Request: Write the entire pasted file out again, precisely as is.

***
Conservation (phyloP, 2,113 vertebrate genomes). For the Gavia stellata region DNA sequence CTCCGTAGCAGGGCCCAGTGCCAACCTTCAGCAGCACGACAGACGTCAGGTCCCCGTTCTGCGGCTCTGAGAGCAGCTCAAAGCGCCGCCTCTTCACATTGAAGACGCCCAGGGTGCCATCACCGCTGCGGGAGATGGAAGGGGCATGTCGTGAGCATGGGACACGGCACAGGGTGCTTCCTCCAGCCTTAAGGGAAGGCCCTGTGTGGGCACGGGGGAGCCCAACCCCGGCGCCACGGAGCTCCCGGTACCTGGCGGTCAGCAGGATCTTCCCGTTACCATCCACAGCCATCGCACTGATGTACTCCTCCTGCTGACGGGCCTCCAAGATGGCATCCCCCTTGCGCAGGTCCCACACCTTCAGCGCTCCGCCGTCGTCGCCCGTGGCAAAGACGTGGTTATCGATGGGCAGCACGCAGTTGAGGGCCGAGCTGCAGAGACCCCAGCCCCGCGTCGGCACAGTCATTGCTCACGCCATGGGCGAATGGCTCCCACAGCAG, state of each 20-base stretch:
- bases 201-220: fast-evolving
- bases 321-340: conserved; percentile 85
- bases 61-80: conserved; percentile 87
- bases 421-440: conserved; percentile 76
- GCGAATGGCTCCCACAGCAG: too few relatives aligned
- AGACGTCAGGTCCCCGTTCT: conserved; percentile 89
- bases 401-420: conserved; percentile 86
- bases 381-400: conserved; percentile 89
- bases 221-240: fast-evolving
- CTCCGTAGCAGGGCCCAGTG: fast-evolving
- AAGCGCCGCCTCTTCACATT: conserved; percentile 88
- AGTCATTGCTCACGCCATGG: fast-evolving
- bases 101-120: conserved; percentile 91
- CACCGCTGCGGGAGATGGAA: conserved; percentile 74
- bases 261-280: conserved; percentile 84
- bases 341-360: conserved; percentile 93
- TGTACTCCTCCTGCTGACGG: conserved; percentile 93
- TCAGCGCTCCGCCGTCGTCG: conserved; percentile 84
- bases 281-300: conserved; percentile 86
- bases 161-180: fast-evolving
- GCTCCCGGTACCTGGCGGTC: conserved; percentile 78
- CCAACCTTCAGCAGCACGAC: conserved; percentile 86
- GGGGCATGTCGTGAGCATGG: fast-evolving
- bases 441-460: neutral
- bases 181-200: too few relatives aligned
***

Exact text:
Conservation (phyloP, 2,113 vertebrate genomes). For the Gavia stellata region DNA sequence CTCCGTAGCAGGGCCCAGTGCCAACCTTCAGCAGCACGACAGACGTCAGGTCCCCGTTCTGCGGCTCTGAGAGCAGCTCAAAGCGCCGCCTCTTCACATTGAAGACGCCCAGGGTGCCATCACCGCTGCGGGAGATGGAAGGGGCATGTCGTGAGCATGGGACACGGCACAGGGTGCTTCCTCCAGCCTTAAGGGAAGGCCCTGTGTGGGCACGGGGGAGCCCAACCCCGGCGCCACGGAGCTCCCGGTACCTGGCGGTCAGCAGGATCTTCCCGTTACCATCCACAGCCATCGCACTGATGTACTCCTCCTGCTGACGGGCCTCCAAGATGGCATCCCCCTTGCGCAGGTCCCACACCTTCAGCGCTCCGCCGTCGTCGCCCGTGGCAAAGACGTGGTTATCGATGGGCAGCACGCAGTTGAGGGCCGAGCTGCAGAGACCCCAGCCCCGCGTCGGCACAGTCATTGCTCACGCCATGGGCGAATGGCTCCCACAGCAG, state of each 20-base stretch:
- bases 201-220: fast-evolving
- bases 321-340: conserved; percentile 85
- bases 61-80: conserved; percentile 87
- bases 421-440: conserved; percentile 76
- GCGAATGGCTCCCACAGCAG: too few relatives aligned
- AGACGTCAGGTCCCCGTTCT: conserved; percentile 89
- bases 401-420: conserved; percentile 86
- bases 381-400: conserved; percentile 89
- bases 221-240: fast-evolving
- CTCCGTAGCAGGGCCCAGTG: fast-evolving
- AAGCGCCGCCTCTTCACATT: conserved; percentile 88
- AGTCATTGCTCACGCCATGG: fast-evolving
- bases 101-120: conserved; percentile 91
- CACCGCTGCGGGAGATGGAA: conserved; percentile 74
- bases 261-280: conserved; percentile 84
- bases 341-360: conserved; percentile 93
- TGTACTCCTCCTGCTGACGG: conserved; percentile 93
- TCAGCGCTCCGCCGTCGTCG: conserved; percentile 84
- bases 281-300: conserved; percentile 86
- bases 161-180: fast-evolving
- GCTCCCGGTACCTGGCGGTC: conserved; percentile 78
- CCAACCTTCAGCAGCACGAC: conserved; percentile 86
- GGGGCATGTCGTGAGCATGG: fast-evolving
- bases 441-460: neutral
- bases 181-200: too few relatives aligned